The story does alternate between the two lead characters.  Being inside Evie's mind can be painful to read, and all the more so for knowing there are real children who feel as she does about herself.  The descriptions of deaths are brutal but done in a way that is factual and not gratuitous or salacious. Even so, Robotham finds the perfect way to inject just a bit of wry humor—"'Who found her?' 'A woman walking her dog.' Why is it always someone walking a dog?"
The investigation into Jodie's death takes one down a very twisted path filled with surprises.  The only slight criticism is that the resolution seemed over the top.  What one can truly appreciate is that, even at the end, both Evie and Cyrus remain enigmatic.   
"Good Girl, Bad Girl" is a strong, character-driven story.  It is very well-written and filled with well-done twists. One rather hopes this is the start of a new series. Even if it's not, this is a book, and characters, which stay with one long after closing the cover.

GOOD GIRL, BAD GIRL (PsySusp-Cyrus Haven-England-Contemp) – VG+
      Robotham, Michael - Standalone
      Scribner, July 2019

Tuesday, July 9, 2019

Paper Son by S.J. Rozan

First Sentence:  "Mississippi?"
New York City native, with a traditional Chinese mother, PI Lydia Chin is surprised when she learns she has relatives in Mississippi, including a cousin, Jefferson Tam, who has been arrested, and Captain Pete Tam who is asking for help.  It's up to Lydia, with her partner Bill Smith, to prevent her cousin from being tried for murder.
One just can't beat a great opening with a touch of humor, especially when it's done so well.  That's what keeps one reading.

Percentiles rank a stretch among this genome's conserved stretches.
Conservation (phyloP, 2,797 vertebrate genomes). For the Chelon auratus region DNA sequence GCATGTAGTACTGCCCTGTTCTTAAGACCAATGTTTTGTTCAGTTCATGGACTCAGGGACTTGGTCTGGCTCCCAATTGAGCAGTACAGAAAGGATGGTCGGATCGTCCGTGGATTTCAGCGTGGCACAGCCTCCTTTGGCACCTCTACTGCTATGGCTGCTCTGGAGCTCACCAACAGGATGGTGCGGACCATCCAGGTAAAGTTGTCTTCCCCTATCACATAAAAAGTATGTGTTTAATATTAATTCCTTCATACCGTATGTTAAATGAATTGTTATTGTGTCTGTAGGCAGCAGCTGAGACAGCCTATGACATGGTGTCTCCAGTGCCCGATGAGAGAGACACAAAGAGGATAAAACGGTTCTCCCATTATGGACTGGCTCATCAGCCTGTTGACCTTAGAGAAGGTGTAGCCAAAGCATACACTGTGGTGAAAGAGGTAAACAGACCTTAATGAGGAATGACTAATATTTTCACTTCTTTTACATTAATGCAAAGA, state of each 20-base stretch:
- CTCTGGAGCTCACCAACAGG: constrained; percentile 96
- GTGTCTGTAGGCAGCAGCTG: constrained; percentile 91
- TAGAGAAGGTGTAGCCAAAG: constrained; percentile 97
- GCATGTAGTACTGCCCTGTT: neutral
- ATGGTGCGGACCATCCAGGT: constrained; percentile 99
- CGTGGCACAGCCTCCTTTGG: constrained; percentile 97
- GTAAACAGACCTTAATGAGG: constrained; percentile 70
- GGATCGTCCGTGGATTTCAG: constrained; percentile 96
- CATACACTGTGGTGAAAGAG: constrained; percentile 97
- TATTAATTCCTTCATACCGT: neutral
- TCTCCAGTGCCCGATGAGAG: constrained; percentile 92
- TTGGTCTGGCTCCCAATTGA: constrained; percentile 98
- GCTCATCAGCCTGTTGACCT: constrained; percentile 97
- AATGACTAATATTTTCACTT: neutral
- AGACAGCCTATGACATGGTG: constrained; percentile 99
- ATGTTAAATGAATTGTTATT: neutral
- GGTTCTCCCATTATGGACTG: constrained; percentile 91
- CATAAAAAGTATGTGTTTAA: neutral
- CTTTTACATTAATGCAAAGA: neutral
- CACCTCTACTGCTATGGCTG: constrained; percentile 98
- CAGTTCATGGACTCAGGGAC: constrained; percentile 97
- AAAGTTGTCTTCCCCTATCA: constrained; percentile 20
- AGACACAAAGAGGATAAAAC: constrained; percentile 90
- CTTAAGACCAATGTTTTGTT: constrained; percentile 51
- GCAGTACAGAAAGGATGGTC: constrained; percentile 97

For those who have followed this series, it is wonderful to have a new entry.  For new readers, welcome and never fear.  Starting here, at the 12th book, isn't a problem as Rozen smoothly brings one into the fold.
Rozan does an excellent job of using Lydia's family history to inform one of American history.  Learning the history of Lydia's parents adds dimension to the character and establishes the theme. She also presents a very timely observation—"there's always somebody hatin' on everybody." … "Don't everybody always think their hate is different?"
Rozan paints a clear picture of life in small-town Mississippi.  What is particularly interesting is learning the history of Chinese groceries in black towns which built an economy of its own.  The immigration path of Mississippi is fascinating. 
The characters are well-developed and interesting.  It's fun to see urban Lydia so far out of her comfort zone, and Bill take advantage of his somewhat Southern roots.  Lydia and Bill balance one another perfectly in every way.  They are yin and yang not only in race, but in size, Luddite vs technology, and food choices.  This makes them real and appealing.  Each of the other characters holds their own, as well.  There is one character toward the end that is a particular treat.